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Shadow Hills by Anastasia Hopcus

October 30, 2010

Publisher: EdgemontUSA

Publication Date: July 13, 2010

Format: Hardcover

Status: First in a possible series of four to six books, according to the FAQ on Hopcus’ blog. Whether there will be a book two is unconfirmed.

Source: Purchased by self

Genre: Teen Paranormal Romance

Other Info: The front doorway/intro to her website is pretty.

Description: (From the back cover):

Since her sister’s mysterious death, Persephone “Phe” Archer has  been plagued by a series of disturbing dreams. Determined to find out  what happened to her sister, Phe enrolls at Devenish Prep in Shadow  Hills, Massachusetts—the subject of her sister’s final diary entry.After stepping on campus, Phe immediately realizes that there’s  something different about this place—an unexplained epidemic that  decimated the town in the 1700s, an ancient and creepy cemetery, and  gorgeous boy Zach—and somehow she’s connected to it all.

But the more questions she asks and the deeper she digs, the more  entangled Phe becomes in the haunting past of Shadow Hills. Finding what  links her to this town…might cost  her  her life.

I was really excited about this book. I thought I had unearthed a heretofore undiscovered (by me) Teen Paranormal Romance Set in a Private Boarding School. And I had. And it wasn’t terrible, but it wasn’t great, either. All in all, this was a pretty average book. There was nothing new or surprising in it and there was nothing in it that got me excited one way or the other. I mean, in either a good way or a bad way. True, I rolled my eyes at certain points, but sometimes I do that when I’m reading a book that is a guilty pleasure. Shadow Hills doesn’t qualify as a guilty pleasure book. Whether or not I’m eager to get to the end of a book is one of the benchmarks I use to gauge how much I like what I’m reading. That’s probably true for you, so I’ll just say that I was eager to finish Shadow Hills.  But not because I wanted to see how things turned out at the end–because I wanted to move on to the next book in my TBR pile.

Shadow Hills takes place in one of my favorite settings. Which I’ve mentioned already, so there’s no need for me to tell you what it is for the six thousandth time. The main character and narrator, Persephone “Phe” Archer, has come from LA to go to school at Devenish, your standard East Coast Prep School. It’s somewhere in Massachusetts. There’s no point in my rehashing all the things the description tells you about this novel, so I won’t. But the death of Phe’s sister plays a much smaller role in this book than it suggests. Phe’s sister (predictably named Athena) died some time ago–six months to a year. I don’t know why, exactly, but that surprised me. I think it took some of the immediacy away from the story–but on the other hand, it gave Phe enough time to have moved on and eased up on grieving enough to move on with her life a little.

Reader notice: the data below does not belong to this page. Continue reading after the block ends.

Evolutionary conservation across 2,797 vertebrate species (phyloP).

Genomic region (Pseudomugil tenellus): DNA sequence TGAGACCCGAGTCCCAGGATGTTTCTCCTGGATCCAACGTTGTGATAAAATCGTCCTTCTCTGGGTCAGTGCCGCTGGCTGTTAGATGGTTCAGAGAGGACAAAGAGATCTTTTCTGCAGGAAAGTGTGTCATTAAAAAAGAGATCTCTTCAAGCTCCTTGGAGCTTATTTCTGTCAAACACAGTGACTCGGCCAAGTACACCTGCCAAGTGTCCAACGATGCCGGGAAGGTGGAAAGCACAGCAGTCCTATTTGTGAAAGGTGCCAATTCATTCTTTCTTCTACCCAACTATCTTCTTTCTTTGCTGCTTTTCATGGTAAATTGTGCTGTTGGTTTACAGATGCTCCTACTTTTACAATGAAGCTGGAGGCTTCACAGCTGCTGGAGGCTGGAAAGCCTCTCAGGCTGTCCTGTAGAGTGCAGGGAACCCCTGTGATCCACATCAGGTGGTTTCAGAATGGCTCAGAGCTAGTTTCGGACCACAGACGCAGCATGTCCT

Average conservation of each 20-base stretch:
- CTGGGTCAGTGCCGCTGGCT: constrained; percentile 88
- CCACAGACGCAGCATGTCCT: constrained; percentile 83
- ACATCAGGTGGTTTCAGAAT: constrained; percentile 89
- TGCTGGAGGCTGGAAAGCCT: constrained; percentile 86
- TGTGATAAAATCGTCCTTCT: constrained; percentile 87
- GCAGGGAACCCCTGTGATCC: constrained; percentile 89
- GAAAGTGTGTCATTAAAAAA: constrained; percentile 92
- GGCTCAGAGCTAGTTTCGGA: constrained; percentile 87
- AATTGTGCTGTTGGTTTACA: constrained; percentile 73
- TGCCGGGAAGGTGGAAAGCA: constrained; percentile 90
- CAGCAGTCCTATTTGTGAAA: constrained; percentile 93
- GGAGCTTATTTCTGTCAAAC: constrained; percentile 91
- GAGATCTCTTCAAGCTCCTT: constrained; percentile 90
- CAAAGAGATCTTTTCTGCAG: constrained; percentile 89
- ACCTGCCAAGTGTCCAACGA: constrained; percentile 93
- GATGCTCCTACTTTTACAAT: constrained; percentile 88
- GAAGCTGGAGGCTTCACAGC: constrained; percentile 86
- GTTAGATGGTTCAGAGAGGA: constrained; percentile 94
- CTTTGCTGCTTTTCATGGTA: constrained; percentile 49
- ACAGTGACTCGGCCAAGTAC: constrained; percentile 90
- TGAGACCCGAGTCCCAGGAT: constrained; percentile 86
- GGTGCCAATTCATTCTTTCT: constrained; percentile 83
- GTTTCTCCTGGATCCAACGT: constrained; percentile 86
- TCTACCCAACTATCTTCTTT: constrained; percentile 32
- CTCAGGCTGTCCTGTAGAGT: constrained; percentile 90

Phe is fifteen, though she doesn’t come off the page as one so young. This could be attributed to the death of her sister, but she seemed a little too, I don’t know, adult-minded to be authentically fifteen. Also, I couldn’t help feeling that she was a bit Mary Sue-ish. I say this without knowing anything about the author. Except what’s on the back cover blurb. But I suspect that Anastasia Hopcus is as much a music snob as Phe. Even if Phe isn’t a Mary Sue, she’s a wee bit on the perfect side. If she has flaws we don’t see them much. She’s attractive, of average height, a good swimmer, a decent student, makes friends easily, sticks up for herself and others, and it all kind of got boring after a while. What foibles Phe has are cute. Like snorting when she laughs or blushing easily.

Zach, the hero and designated “hot guy” also suffers from the Perfect Syndrome. He’s extremely good-looking, kind to his elders, superpowered and supersmart. He stands up for others and rescues kittens from rooftops. Okay, I made the last part up. But, seriously, when Zach’s alter-ego (and enemy and cousin) showed up on the scene, I wanted him to be the hero because, hello? Dark chocolate-y bad guys are infinitely more interesting than vanilla-y boring wonder boys. Yawn. Unfortunately, the bad guys crosses too far into evil jerk territory to be an realistic foil for Zach. In fact, he’s so perfect he doesn’t really have any competition. You know, I think I was more disappointed in this book than I thought when I first started this review.

The thing that this book suffers from the most is that vanilla thing I mentioned. I don’t really have a problem with vanilla, as a flavor, but I’d much rather eat dark chocolate. I didn’t really care whether or not Phe and Zach got together. They were too cutesy together and everything was too easy. I was talking to a friend once about how a couple on a TV show I liked was sooo boring and she said that was probably the sign of a good relationship. If that’s so, then Phe and Zach will, in all likelihood, spend an eternity together.

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